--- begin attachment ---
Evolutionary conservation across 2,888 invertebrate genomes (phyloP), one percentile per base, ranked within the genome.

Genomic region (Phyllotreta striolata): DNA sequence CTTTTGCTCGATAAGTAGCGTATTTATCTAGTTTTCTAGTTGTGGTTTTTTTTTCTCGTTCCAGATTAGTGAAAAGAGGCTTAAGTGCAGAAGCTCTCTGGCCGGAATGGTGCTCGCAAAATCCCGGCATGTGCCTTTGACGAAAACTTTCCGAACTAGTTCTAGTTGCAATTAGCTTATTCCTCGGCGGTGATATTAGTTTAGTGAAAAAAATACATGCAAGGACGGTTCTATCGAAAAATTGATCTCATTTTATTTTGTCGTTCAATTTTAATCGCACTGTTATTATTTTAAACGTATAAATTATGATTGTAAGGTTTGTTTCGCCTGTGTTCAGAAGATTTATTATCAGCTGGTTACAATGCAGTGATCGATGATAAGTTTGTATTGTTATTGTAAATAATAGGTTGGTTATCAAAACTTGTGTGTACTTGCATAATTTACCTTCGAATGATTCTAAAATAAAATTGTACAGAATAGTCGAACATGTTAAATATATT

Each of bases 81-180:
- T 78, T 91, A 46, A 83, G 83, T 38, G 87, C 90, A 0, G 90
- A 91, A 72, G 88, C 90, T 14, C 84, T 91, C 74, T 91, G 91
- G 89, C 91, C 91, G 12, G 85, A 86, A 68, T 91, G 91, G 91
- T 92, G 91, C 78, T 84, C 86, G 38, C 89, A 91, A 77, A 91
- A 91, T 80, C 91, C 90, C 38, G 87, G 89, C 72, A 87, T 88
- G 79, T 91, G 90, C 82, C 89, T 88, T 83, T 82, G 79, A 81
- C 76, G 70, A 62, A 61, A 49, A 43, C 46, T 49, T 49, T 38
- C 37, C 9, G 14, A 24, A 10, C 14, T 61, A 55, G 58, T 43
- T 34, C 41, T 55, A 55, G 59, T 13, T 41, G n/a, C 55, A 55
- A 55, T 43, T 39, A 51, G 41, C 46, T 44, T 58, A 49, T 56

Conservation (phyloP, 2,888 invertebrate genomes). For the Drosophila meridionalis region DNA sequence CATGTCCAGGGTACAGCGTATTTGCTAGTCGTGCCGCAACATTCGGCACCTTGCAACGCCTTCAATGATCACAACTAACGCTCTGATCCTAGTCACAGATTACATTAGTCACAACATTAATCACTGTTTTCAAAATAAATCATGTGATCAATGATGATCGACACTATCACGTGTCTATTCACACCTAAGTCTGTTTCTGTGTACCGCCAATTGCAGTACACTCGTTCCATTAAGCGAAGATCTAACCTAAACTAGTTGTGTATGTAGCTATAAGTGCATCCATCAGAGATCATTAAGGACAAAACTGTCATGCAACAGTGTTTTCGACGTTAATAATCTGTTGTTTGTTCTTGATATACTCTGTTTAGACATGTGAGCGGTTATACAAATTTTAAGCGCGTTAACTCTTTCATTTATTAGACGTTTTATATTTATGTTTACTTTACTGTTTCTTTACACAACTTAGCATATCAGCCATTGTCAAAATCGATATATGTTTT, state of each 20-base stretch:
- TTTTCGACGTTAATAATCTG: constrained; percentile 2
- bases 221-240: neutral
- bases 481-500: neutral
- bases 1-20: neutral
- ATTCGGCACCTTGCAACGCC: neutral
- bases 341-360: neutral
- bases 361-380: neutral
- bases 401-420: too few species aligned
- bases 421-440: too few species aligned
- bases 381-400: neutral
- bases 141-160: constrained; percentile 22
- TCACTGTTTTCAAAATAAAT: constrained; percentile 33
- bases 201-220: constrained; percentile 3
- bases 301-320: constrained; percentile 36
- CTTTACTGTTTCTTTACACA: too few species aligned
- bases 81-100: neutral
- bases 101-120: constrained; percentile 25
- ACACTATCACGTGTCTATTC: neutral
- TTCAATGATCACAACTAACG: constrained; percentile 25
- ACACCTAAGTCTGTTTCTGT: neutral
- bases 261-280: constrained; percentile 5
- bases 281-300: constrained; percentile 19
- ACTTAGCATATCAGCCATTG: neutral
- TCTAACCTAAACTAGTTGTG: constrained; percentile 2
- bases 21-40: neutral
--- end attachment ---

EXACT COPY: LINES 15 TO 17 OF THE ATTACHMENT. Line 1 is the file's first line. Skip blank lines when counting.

- TTTTCGACGTTAATAATCTG: constrained; percentile 2
- bases 221-240: neutral
- bases 481-500: neutral